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Red Sox thrilled to welcome Jake Peavy

White Sox pitcher Jake Peavy fired a pitch during his final start for the club, last week against the Tigers in Chicago.

Jonathan Daniel/Getty Images

White Sox pitcher Jake Peavy fired a pitch during his final start for the club, last week against the Tigers in Chicago.

In 2003, San Francisco slugger Barry Bonds was nearing the peak of his record-breaking career. Jake Peavy was a second-year starter for the Padres.

When they clashed mid-summer, San Diego’s staff ordered an intentional walk for Bonds.

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“And Peavy was furious,” recalled Lou Merloni, Peavy’s teammate that season.

San Diego’s catcher came to the mound to convince Peavy. The pitching coach and manager tried, too.

“But this guy didn’t want to pitch around anybody, let alone the greatest hitter on the planet,” Merloni said. “Jake’s a great teammate, but once he gets on the mound he has this fiery intensity. He’s so competitive and I think he’s a great pickup for Boston.”

The Red Sox acquired Peavy from the Chicago White Sox Tuesday night, in a three-team deal that sent 23-year-old shortstop/third baseman Jose Iglesias to Detroit.

In Peavy, the Sox receive a former Cy Young winner. The 32-year-old righthander bolsters a starting rotation keen on competing with Tampa Bay’s shutdown staff.

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“We’ve always liked [our team],” first baseman Mike Napoli said before Wednesday night’s game against the Mariners. “We thought we were a good team and we were fine with what we had, but the front office made us better and we’re all excited.”

Pitching coach Juan Nieves is excited for a pitcher who has “a doctorate’s degree in pitching.”

“He’s in that group with El Duque [Orlando Hernandez],” said Nieves, who worked with Peavy in Chicago. “They can read swings, they can read hitters.”

Reliever Matt Thornton, formerly Peavy’s teammate in Chicago, is excited to have his good friend back in the clubhouse. The two are in the same fantasy football league.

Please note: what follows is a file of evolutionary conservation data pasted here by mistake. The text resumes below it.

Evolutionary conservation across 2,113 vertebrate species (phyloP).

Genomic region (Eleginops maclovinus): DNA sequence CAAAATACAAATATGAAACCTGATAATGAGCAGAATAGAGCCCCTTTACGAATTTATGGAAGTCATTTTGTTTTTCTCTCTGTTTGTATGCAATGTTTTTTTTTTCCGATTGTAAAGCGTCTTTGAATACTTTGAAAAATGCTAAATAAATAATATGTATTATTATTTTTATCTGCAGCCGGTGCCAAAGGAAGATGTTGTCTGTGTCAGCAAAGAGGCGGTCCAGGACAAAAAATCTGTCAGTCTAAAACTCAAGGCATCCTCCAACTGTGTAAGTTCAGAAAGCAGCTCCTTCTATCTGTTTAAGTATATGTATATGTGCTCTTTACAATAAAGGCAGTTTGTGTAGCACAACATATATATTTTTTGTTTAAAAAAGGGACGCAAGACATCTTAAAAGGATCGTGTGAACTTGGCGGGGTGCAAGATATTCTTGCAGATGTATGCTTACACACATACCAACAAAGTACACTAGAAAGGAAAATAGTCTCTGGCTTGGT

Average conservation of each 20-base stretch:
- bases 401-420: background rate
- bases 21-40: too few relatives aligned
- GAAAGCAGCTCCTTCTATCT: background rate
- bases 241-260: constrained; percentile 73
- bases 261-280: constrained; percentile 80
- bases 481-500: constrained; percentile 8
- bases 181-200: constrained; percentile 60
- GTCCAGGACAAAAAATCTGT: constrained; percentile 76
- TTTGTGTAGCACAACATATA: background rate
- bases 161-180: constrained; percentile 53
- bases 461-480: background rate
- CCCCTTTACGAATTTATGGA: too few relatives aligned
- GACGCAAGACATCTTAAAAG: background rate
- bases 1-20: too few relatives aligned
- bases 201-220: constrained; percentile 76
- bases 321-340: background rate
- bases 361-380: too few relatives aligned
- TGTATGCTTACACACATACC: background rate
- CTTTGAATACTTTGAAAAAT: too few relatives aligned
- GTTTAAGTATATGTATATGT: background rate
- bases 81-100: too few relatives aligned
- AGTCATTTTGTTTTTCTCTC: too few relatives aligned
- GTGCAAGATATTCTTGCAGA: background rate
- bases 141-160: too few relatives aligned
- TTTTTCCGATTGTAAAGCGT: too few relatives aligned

“He’s a guy that will mesh well with everyone,” Thornton said. “Really a team-first guy.”

Manager John Farrell is excited to add a veteran who will “relish the opportunity” to contribute to a pennant race.

“He is ecstatic about joining the Red Sox,” Farrell said. “Not only looking forward to pitching at Fenway Park, but for the Red Sox in this city.”

Farrell and Peavy spoke Tuesday night. The pitcher was scheduled to arrive in Boston Wednesday night (he was not at Fenway Park as the Sox played the Mariners).

Farrell said he would sit down with Peavy Thursday to discuss “his routine and what his needs are.”

Peavy will throw a light bullpen session Thursday and debut sometime during this homestand, Farrell said.

The manager hinted it might be Saturday against Arizona. Farrell said he likes the idea of splitting up lefthanders.

Lefty Jon Lester is currently scheduled for Friday and lefty Felix Doubront for Saturday.

Peavy (8-4, 4.28 ERA) was scheduled to pitch Tuesday night for Chicago.

“I’m really looking forward for the fans here in Boston to watch him pitch,” said Nieves.

Peavy’s career strikeout-to-walk ratio (3.2 to 1) ranks 14th among active pitchers.

Napoli said he faced Peavy a few times. “He doesn’t give in,” Napoli said. “He keeps the ball down and gets ground balls.”

“His command is impeccable,” Nieves said. “He doesn’t walk anybody.”

When among teammates, Merloni called Peavy “a good ol’ country boy.”

Peavy, born in Alabama, reads hunting magazines in the clubhouse. He likes to talk about hunting a lot, Merloni said.

“Then you see him on the mound and he’s a completely different animal,” Merloni said. “He talks to himself, he’s swearing, he’ll do anything it takes to get that batter out.”

Said Farrell: “You’re going to see a guy that is not afraid to talk to himself out there. Whether that’s to fire himself up or to rise to the occasion in the moment. He loves to compete.”

Farrell thinks Peavy will be “an outstanding fit” in Boston.

“A vast majority of our clubhouse shares the same approach to the game,” Farrell said.

As for that game in 2003 against Bonds’s Giants?

“I’m sure Barry got him a few times when he challenged him,” Merloni said. “But you can’t knock a guy for wanting to compete.”

Emily Kaplan can be reached at emily.kaplan@globe.com.

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